If you’re like me, you might see the phrase “Small Change by Roan Parrish is FREE” and immediately go to buy it only to realize you’ve owned it for nearly two years. But if you aren’t like me you should definitely take advantage and grab this queer M/F romance that is basically the perfect coffee shop/tattoo shop AU. It’s also the first in a series that includes Invitation to the Blues, which is one of the most beloved Roan Parrish stories (that I have not yet read because I want to relish it someday when I really need it).
If you want something completely different, Eva Leigh’s Temptations of a Wallflower is 2.99. What does a woman do when she needs to hide the fact that she writes some of the most scandalous literature society has ever seen? Marry a vicar, of course…but what if he’s the one tasked with finding out who the author is? (I know, right?)
I have been putting Christina C. Jones’s books on my to-read list for years, and yet I had never actually picked one up before this weekend. I’ll never be able to answer the question of why, but now the question is how much vacation time do I need to take to read all of her backlist as quickly and as soon as possible?
I Think I Might Love You
Christina C. Jones
I made the decision to start reading this book after reading the first few pages of three or four other books and peacing out for one reason or another. It had been sitting on my Kindle since my first round of Kindle Unlimited picks a couple months ago (I follow CCJ on Facebook and had gone all heart-eyes emoji at each cover release for this trilogy), and after a week of the author’s name popping up all over the place, I knew I needed to come into this decade.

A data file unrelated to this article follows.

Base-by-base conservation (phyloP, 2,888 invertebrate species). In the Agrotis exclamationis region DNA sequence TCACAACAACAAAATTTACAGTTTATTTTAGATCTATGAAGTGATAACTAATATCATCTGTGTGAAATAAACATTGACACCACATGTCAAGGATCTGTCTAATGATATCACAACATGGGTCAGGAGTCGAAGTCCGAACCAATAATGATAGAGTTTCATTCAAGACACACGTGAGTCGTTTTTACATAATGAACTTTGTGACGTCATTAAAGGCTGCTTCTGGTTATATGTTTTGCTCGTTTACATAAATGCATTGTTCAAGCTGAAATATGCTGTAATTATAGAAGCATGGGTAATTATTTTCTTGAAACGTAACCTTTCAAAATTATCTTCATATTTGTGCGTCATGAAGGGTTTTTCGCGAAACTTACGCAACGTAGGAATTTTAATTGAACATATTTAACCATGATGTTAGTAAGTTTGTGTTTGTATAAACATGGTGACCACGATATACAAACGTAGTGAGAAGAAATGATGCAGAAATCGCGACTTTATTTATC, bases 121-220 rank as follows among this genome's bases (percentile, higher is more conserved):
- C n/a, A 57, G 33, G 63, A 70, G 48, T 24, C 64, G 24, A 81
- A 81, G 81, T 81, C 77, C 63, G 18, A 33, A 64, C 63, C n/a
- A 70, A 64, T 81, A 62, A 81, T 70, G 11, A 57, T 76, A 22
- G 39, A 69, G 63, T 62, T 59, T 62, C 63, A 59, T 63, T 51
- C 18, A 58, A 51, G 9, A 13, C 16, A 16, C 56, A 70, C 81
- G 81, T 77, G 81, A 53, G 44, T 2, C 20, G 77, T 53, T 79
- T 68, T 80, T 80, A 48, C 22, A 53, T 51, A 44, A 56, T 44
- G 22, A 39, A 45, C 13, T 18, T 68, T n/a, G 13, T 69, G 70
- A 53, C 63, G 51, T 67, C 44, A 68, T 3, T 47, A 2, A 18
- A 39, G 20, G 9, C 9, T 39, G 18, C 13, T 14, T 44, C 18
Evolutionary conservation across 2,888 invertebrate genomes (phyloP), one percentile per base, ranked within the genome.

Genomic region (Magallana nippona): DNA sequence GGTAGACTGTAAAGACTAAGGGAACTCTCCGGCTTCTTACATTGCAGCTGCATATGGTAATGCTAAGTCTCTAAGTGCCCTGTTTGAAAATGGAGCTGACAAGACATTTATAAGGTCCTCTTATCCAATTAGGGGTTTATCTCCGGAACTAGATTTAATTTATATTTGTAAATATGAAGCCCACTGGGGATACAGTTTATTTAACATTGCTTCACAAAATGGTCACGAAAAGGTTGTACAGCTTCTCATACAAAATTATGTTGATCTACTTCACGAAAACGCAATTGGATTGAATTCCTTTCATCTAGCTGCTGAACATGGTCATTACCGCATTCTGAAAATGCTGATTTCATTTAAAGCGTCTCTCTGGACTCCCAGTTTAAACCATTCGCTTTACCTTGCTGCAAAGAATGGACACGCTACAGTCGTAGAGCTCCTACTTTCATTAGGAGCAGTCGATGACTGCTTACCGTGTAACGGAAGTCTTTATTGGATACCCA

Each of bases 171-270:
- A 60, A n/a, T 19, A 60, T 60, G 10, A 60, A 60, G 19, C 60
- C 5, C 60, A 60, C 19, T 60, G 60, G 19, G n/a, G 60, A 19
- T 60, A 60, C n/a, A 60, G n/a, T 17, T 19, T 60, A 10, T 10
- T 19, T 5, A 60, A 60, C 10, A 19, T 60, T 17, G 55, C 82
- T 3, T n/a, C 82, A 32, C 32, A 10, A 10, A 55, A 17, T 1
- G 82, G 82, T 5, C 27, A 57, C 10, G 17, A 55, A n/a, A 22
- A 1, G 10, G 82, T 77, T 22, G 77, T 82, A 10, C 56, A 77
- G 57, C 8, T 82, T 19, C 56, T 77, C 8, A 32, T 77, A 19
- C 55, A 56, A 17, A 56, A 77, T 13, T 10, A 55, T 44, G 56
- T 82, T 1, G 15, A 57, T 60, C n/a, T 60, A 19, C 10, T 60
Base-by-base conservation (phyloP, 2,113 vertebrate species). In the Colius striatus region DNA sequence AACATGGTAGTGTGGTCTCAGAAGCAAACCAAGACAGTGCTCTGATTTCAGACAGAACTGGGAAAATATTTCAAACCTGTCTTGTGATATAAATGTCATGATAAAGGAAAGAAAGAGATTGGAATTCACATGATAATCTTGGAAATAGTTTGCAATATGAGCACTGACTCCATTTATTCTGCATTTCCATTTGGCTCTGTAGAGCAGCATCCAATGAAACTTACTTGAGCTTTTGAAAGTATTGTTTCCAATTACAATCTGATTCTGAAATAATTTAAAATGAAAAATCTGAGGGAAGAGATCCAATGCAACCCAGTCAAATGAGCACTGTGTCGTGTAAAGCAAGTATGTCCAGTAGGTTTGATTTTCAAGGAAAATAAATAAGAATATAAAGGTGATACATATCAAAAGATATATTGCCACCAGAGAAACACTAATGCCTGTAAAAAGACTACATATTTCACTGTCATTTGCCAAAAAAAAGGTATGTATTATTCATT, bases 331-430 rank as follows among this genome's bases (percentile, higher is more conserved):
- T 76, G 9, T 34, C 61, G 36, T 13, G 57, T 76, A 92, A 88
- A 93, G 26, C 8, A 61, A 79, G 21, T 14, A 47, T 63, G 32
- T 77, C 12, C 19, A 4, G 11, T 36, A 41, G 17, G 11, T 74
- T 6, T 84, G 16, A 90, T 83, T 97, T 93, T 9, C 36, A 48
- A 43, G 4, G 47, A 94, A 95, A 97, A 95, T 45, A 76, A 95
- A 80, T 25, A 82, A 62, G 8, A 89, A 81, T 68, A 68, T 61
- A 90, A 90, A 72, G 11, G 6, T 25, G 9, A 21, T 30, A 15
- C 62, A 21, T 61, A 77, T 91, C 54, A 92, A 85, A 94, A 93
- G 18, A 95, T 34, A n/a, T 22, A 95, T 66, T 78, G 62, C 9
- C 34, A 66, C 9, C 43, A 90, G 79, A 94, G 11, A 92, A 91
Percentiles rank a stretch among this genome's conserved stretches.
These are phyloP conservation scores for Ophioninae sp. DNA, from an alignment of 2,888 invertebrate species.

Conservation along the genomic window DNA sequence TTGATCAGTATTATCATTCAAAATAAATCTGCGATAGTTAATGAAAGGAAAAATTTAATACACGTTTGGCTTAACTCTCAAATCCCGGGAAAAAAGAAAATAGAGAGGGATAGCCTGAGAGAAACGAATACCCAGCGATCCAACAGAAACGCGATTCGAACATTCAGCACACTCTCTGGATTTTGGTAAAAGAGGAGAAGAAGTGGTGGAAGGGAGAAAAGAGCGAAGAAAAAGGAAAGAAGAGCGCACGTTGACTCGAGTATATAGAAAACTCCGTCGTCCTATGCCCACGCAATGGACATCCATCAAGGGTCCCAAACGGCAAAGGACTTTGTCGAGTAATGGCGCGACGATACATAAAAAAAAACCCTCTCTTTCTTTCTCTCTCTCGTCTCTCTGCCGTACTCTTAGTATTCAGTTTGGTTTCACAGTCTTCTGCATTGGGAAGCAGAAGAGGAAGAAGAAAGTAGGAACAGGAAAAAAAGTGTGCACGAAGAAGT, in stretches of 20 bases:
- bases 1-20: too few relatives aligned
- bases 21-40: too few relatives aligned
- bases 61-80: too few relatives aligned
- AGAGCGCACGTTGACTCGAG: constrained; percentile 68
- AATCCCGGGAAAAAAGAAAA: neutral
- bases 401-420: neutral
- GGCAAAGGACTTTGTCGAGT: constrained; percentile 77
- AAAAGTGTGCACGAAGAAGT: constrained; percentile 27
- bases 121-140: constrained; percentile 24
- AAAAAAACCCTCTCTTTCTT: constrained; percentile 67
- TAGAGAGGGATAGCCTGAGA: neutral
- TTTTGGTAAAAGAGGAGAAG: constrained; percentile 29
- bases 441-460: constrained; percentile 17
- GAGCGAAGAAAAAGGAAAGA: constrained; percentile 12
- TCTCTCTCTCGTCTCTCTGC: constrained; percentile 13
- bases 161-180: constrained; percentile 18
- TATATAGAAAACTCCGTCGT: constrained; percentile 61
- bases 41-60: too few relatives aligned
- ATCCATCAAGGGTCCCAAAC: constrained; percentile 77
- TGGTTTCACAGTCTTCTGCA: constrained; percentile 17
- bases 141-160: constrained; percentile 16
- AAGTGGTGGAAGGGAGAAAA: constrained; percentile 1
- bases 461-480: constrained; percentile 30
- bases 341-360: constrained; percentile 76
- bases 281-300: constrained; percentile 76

And y’all, it was glorious.
This book somehow pulled together three of my tropetonites and managed to make them all work here: meet-disaster forms an enemies-to-lovers setup turns into we’re-forced-to-be-in-each-other’s-company-for-a-long-amount-of-time leads to some very lightly sprinkled fake-relationship and what the hell how did this work.
Back to the beginning:
Jaclyn Love is having a rough night, rounded out by her finding a naked man in her sister’s apartment, who she proceeds to punch in the face and kick in the balls. Turns out that’s her sister’s tenant (whoops) and he’s also the vet she has to turn to when she finds a wounded cat on her fire escape. Things unroll from that first meeting, and oh man I have not been this excited about two people who are so openly hostile towards each other in their earliest stages learning to care about each other. It’s just so wonderful to watch. I laughed, I cried, I spent a lot of time reading with a smile.
I was joking about the PTO thing (or was I?), but I might still read the next one ASAP.
Speaking of openly hostile turned somehow caring, I also started reading The Unhoneymooners because I am apparently in the mood for Poor Woman Can’t Catch A Break But Look She Has To Spend A Lot Of Time With This Guy She Hates But It’s All A Misunderstanding, Maybe. I’m only about a third of the way in, and I am worried about this whole setup. But it must turn out okay, because it’s a Christina Lauren book and they don’t disappoint us. So while I’m currently cringing at Olive telling her future boss that she and the guy she can’t stand are newlyweds, I look forward to seeing how on earth they’re going to untwist themselves from this whole mess.
What are you reading this week?